Discovering new ways to generate revenue or become more efficient and less wasteful is always worth doing.  
The next method is to open a dialogue with your vendors and suppliers and see if you can renegotiate for better terms. Even if they won’t alter any agreements, you’ve lost nothing by asking and if they do then you automatically generate better savings. 
The final method is another deceptively simple one but could add up to a big win.  Keep a close eye on stock levels and usage. 
Storing items for a longer period of time than necessary is less efficient all round than just-in-time deliveries.  You might be able to work with your suppliers to see if they offer alternative options including consignment inventory or return of unsold goods. 

  • Budget discipline

An effective budget is like a computer program - it works or it doesn’t.  There are no grey areas or “it sort of works” - the figures are either accurate or they aren’t. 
And if they aren’t then it could be a recipe for trouble. 
The finances of a business and its cash flow need to be as precise as possible and if agreed in advance stick to as far as practicable. 
An accountant or dedicated in-house staff will be able to keep track of the incomings and outgoings and most modern accounting software packages will be able to handle the requirements but it should also be reviewed fairly regularly to see what savings can be made.

  • Interest on late payments can be claimed back

Being paid late can be an unfortunate fact of business life and can be damaging for your company if you are relying on the payment. 
One little known but very useful measure is that you can claim interest on any late payments at the Bank of England base rate plus 8%. This interest is also calculated on a daily basis for every day that payment remains outstanding. 
The capability and intention to reclaim late payments has to be set out within your terms and conditions and even if you don’t intend on using the capability, it could be useful in deterring any businesses who were considering delaying any payments.  
Having the legal right to reclaim is a useful insurance policy to make sure that your business will have some income coming in.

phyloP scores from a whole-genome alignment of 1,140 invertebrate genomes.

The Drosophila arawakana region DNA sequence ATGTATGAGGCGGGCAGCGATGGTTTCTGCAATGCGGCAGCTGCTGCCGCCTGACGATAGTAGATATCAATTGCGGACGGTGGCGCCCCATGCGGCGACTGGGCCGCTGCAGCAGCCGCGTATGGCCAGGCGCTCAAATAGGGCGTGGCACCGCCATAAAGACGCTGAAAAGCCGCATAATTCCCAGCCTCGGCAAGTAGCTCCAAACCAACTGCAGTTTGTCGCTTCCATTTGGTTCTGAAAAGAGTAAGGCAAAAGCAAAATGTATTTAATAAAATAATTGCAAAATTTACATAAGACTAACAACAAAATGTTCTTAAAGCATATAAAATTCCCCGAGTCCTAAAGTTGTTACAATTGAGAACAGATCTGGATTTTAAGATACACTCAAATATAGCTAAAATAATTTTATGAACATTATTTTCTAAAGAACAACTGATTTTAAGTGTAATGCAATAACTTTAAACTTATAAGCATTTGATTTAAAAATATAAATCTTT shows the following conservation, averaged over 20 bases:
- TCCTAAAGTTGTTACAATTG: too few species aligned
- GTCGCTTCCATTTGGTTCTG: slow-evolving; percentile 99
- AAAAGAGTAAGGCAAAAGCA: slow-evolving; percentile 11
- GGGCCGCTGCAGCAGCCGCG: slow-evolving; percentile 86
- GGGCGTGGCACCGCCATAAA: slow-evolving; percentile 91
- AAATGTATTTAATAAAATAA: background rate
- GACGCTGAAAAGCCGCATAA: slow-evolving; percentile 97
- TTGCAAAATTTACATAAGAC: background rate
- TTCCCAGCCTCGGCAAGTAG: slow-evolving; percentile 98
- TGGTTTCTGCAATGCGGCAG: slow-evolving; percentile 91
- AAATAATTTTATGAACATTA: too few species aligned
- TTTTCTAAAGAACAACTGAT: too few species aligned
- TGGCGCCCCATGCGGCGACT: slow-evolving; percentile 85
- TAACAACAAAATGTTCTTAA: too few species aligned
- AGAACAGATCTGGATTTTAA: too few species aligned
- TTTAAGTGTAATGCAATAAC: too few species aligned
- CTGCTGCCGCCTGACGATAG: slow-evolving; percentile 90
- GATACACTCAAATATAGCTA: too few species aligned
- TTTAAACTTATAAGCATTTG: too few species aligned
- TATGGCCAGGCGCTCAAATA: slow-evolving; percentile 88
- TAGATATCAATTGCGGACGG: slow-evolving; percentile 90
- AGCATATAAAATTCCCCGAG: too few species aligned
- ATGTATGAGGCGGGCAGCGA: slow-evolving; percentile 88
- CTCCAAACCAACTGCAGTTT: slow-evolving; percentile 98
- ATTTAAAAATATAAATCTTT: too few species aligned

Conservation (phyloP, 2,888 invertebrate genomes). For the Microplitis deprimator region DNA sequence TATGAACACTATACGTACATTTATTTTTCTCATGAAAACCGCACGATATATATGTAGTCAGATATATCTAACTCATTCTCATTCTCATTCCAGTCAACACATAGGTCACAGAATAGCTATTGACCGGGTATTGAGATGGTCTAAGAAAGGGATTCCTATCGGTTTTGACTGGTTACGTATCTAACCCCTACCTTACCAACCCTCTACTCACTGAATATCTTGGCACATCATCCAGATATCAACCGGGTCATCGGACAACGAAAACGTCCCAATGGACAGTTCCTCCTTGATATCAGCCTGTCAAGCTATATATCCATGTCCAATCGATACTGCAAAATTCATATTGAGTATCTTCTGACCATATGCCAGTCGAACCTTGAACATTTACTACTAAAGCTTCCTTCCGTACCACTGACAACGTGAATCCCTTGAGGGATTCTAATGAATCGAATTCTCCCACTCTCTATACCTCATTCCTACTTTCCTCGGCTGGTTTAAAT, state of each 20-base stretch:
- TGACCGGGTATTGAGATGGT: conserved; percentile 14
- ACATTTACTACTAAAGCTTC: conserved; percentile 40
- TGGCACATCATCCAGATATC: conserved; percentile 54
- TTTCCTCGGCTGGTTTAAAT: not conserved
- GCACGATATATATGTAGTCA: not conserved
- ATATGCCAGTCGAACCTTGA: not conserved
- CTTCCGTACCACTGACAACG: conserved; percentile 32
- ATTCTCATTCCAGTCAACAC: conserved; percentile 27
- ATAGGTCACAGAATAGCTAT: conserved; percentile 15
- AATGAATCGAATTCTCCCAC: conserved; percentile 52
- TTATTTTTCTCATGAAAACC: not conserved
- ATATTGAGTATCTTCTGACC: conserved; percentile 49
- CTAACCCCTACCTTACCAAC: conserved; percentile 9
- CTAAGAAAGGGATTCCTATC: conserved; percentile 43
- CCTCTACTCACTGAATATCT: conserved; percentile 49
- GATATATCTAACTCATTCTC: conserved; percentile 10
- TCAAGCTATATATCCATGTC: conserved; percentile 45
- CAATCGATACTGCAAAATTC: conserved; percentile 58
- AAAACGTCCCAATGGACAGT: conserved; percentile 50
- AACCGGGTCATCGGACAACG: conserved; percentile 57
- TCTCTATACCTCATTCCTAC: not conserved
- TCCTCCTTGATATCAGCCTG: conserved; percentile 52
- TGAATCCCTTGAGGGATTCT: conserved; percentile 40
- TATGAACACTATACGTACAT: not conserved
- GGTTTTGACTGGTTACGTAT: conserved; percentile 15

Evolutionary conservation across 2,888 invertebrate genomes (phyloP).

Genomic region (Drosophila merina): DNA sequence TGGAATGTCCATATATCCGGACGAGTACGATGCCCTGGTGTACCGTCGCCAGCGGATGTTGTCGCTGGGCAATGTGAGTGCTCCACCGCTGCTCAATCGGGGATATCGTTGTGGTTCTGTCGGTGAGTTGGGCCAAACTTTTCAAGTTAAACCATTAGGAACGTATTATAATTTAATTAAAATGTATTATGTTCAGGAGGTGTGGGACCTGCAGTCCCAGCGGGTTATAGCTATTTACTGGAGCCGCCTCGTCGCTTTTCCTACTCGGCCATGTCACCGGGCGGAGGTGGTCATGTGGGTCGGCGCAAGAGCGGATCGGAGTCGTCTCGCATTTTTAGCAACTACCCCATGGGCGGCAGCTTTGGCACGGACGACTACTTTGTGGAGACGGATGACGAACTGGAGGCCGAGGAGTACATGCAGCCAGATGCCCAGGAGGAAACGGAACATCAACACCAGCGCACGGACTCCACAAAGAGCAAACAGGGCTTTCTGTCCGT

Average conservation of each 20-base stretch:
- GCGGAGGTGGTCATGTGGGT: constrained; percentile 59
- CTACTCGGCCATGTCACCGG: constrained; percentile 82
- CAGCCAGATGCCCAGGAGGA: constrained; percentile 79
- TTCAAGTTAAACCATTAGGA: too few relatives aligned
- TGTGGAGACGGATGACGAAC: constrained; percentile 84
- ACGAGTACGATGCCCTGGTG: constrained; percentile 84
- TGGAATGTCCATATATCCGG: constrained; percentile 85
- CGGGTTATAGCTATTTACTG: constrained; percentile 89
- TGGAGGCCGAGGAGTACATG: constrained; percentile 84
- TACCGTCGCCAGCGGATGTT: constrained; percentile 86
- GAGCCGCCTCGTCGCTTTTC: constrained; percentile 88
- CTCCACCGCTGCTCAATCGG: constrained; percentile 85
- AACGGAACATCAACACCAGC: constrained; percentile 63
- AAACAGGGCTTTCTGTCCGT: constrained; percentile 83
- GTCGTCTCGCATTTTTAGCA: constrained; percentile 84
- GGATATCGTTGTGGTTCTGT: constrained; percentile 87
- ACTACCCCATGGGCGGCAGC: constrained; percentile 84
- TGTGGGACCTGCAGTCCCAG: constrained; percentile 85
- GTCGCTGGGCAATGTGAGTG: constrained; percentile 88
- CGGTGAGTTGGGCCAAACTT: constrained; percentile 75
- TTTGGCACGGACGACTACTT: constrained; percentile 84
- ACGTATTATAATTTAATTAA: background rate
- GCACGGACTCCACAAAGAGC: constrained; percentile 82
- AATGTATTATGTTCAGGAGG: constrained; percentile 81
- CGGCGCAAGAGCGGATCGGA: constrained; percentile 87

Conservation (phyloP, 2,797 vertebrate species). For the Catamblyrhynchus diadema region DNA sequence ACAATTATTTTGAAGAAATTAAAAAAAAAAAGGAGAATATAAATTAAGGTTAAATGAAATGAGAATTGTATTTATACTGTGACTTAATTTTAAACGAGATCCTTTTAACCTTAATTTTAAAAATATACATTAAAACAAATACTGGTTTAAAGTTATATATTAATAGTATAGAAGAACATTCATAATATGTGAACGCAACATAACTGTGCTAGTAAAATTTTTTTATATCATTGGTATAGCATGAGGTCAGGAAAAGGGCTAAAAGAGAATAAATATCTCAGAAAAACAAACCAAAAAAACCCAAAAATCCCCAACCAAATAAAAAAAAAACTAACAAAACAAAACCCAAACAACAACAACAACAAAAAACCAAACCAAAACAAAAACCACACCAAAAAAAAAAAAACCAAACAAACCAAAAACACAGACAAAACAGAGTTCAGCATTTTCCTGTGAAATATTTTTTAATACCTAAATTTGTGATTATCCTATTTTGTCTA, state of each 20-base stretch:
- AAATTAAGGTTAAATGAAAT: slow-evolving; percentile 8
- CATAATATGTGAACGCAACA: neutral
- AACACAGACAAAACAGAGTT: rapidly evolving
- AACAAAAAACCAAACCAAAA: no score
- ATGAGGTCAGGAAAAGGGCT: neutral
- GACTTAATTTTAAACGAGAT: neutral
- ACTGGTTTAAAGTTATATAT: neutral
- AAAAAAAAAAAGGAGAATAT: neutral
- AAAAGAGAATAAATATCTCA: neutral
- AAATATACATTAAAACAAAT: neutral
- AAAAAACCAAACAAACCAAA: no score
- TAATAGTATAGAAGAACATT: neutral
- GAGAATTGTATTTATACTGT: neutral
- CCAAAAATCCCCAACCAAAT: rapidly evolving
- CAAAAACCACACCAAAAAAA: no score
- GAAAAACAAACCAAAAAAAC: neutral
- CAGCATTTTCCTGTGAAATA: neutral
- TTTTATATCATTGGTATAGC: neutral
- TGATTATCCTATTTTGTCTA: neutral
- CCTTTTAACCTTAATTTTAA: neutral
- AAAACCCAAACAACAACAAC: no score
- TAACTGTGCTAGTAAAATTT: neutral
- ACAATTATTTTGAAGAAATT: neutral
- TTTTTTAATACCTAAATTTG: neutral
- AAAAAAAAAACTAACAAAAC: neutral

• Putting a price on your business - or parts of it

A business can be broken down into a sum of its parts. And if those parts could be sold if they are surplus to requirements, obsolete or even quite valuable by themselves then this could benefit your business by making that sale. 
If the problems are deeper rooted then more drastic measures might be called for so plant or even unused or undeveloped land could be put on the market to help raise vital funding.
This can also include any under utilised assets including older product lines or stock too.


We’ve also got an 8th bonus tip to reward our most diligent readers.

It’s to make sure you take advantage of our free initial consultation for any business owner or director. 
We’ll go through any concerns or financial issues you’re having with your business and help you understand the options you’ve got to improve - probably more than you think you’ll have!
Make an appointment today and you can be more confident that your firm will start 2022 in the best possible shape.

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Business Rescue Expert is part of Robson Scott Associates Limited, a limited company registered in England and Wales No. 05331812, a leading independent insolvency practice, specialising in business rescue advice. The company holds professional indemnity insurance and complies with the EU Services Directive. Christopher Horner (IP no 16150) is licenced by the Insolvency Practitioners Association